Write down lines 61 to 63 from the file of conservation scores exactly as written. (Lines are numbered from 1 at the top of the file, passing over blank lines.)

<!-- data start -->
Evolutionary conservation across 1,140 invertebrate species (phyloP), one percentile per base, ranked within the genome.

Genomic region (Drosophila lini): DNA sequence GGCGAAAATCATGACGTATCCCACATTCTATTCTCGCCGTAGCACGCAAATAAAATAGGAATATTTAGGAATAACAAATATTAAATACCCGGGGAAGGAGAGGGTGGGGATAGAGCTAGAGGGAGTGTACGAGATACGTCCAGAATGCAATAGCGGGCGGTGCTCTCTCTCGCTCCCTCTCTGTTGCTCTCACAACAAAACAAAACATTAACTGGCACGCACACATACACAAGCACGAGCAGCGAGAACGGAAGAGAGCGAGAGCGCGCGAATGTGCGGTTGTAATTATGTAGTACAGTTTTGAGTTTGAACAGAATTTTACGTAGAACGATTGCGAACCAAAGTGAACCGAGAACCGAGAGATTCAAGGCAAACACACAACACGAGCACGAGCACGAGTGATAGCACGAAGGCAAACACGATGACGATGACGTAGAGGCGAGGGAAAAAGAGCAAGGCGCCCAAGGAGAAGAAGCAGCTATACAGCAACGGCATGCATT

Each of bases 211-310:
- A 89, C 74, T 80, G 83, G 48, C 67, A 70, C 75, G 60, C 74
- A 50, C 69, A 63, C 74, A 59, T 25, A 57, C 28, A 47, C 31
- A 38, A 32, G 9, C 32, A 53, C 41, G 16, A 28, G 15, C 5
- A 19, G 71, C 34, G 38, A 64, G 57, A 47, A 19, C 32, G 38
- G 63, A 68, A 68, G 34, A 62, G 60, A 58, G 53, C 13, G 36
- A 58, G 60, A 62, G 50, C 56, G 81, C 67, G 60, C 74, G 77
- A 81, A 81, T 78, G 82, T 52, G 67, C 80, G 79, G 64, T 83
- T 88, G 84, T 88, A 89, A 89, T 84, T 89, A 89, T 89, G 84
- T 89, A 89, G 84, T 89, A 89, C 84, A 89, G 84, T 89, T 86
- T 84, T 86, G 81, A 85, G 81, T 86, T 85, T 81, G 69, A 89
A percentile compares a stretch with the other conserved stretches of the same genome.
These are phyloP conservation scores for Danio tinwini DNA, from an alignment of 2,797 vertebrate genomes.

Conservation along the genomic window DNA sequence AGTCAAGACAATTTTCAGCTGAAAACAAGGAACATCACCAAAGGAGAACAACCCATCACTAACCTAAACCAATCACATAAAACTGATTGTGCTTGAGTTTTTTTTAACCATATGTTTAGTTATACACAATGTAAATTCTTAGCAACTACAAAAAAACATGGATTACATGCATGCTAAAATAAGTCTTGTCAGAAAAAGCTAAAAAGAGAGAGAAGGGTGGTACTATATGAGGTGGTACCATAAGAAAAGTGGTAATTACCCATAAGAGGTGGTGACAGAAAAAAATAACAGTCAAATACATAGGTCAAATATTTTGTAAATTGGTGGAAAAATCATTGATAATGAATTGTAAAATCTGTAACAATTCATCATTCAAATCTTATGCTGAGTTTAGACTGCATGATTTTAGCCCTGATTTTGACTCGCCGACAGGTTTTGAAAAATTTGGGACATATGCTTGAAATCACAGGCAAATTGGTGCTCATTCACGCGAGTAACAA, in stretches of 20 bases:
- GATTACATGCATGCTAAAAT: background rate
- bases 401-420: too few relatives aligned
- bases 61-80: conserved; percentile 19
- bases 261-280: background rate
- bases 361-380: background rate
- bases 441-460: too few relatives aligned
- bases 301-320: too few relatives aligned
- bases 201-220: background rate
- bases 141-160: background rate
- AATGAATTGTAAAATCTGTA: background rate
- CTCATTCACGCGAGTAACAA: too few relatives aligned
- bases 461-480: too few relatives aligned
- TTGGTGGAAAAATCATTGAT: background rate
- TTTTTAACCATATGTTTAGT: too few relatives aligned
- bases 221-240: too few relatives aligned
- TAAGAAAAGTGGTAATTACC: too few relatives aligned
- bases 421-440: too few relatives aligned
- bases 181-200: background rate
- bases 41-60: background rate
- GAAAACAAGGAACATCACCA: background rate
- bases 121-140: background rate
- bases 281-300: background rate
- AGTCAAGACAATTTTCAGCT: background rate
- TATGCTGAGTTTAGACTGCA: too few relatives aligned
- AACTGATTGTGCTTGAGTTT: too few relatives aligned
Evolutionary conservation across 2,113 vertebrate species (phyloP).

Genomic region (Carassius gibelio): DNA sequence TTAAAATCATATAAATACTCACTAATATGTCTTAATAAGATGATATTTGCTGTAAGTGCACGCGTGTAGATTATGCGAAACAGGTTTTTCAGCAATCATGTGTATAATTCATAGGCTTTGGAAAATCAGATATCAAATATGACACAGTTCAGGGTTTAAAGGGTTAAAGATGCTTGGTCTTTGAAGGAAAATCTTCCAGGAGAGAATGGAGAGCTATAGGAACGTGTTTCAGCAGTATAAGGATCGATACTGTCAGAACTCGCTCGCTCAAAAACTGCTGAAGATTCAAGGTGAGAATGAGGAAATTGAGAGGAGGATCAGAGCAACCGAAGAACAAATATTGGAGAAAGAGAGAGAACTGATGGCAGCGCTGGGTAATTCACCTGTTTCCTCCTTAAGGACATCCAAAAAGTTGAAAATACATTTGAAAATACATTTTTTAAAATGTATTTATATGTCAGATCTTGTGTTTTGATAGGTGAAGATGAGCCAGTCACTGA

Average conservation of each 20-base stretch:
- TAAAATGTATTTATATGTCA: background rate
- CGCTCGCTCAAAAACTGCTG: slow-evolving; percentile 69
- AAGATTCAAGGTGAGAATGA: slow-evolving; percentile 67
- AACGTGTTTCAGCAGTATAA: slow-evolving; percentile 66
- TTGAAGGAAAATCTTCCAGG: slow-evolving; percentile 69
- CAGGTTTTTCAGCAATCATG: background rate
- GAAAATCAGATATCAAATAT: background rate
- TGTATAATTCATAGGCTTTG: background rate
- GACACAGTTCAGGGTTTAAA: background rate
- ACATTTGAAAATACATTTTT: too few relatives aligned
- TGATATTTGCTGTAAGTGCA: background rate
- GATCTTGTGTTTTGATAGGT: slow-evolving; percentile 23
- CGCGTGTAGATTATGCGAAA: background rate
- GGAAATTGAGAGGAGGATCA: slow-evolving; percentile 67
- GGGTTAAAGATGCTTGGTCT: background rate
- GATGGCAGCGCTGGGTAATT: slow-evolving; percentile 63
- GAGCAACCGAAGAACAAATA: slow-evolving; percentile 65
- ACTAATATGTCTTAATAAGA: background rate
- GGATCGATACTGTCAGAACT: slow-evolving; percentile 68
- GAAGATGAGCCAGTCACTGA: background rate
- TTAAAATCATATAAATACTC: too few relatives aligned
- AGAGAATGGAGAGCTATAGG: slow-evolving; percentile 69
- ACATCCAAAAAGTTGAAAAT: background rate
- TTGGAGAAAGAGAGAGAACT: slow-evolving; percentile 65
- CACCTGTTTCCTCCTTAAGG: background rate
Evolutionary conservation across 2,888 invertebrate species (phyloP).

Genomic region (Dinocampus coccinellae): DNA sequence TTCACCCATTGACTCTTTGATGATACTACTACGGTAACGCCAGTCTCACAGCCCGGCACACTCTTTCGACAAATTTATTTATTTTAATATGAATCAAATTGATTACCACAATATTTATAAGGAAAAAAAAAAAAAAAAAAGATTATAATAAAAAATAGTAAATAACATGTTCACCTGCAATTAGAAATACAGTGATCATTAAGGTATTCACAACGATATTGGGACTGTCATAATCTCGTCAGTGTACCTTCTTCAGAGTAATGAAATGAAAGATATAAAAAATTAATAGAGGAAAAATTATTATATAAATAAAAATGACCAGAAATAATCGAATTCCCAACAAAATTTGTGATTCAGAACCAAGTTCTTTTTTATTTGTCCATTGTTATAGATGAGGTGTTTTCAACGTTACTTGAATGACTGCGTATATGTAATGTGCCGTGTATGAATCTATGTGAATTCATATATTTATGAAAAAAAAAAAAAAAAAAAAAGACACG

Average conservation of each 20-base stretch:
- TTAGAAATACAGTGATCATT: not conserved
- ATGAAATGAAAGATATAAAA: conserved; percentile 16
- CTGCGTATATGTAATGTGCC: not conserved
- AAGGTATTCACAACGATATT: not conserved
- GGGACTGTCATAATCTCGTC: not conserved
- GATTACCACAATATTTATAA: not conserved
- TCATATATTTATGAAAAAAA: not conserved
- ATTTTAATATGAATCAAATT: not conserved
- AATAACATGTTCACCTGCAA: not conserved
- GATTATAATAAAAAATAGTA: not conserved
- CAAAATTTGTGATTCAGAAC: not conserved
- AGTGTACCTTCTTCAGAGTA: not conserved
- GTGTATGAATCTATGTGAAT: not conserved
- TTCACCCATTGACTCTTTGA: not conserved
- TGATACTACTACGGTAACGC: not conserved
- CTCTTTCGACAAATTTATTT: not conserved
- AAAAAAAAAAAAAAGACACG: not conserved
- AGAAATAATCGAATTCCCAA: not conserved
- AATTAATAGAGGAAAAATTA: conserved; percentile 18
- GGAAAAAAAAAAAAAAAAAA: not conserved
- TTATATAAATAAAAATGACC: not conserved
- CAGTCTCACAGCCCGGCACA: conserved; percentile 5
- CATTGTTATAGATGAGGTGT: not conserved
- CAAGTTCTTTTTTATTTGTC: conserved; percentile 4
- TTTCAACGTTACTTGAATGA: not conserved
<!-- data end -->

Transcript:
- GAGCAACCGAAGAACAAATA: slow-evolving; percentile 65
- ACTAATATGTCTTAATAAGA: background rate
- GGATCGATACTGTCAGAACT: slow-evolving; percentile 68